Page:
Life is full of small and big decisions: from what brand of toothpaste to buy, to whom to vote for, to where to go to college, to how to Iive ethically. It is also full of people trying to persuade us to buy their brand, elect their party, choose their school, and follow their path to the afterlife. So, how do we make such decisions? And what influences us to make up or change our mind? In this colloquium, we will examine some competing theories of decision-making. Even as we strive to be rational, we are prone to some predictable irrationalities that range from dogmatism and impulsivity, to indecisiveness and procrastination. Furthermore, as consumers, voters, and jurors we are sometimes swayed by advertising, rhetoric, and persuasion. We will consider what is meant by rationality, why we become entrenched in our beliefs, and how and why we change our minds. Ultimately, we will explore ways to make better decisions, that involve learning how to keep an open mind while also knowing when and how to commit oneself. Our course materials will include Dan Arielys’ Predictably Irrational, films such as 12 Angry Men, journal articles, and the occasional guest speaker.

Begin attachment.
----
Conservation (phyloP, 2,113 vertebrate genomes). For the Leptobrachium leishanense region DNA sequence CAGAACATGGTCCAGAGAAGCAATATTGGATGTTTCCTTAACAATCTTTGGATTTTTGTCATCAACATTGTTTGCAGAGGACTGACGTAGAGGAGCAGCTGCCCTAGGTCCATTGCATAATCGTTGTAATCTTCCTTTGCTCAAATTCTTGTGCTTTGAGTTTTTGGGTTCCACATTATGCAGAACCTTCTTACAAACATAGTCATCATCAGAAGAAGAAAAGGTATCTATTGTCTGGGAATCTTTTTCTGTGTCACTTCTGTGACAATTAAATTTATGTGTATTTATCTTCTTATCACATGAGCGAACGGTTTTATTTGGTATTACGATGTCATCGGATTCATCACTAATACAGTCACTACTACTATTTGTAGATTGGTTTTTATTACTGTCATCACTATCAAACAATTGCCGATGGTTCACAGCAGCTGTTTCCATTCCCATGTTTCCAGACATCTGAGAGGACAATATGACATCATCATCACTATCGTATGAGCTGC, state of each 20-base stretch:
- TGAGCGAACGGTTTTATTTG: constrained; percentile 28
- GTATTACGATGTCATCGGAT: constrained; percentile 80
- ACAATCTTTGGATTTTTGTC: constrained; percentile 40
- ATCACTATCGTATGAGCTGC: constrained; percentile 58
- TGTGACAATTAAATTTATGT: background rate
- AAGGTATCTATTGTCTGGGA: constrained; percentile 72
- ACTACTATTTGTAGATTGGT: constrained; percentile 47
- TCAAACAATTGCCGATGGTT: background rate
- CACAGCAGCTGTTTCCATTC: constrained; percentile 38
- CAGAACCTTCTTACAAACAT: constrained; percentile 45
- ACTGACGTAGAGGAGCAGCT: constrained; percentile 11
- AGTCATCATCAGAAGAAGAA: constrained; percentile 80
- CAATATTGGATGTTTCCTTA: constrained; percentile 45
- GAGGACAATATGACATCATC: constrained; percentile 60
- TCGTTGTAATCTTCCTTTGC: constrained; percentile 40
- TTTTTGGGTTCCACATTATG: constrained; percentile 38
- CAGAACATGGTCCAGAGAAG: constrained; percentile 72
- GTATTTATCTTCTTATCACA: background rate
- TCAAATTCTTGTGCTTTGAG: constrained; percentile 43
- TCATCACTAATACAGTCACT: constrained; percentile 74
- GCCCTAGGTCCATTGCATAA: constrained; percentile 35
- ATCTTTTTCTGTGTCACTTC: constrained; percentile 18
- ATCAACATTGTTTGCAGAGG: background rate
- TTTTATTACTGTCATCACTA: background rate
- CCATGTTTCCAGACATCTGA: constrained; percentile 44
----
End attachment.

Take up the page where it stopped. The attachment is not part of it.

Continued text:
Source: College Colloquium Page
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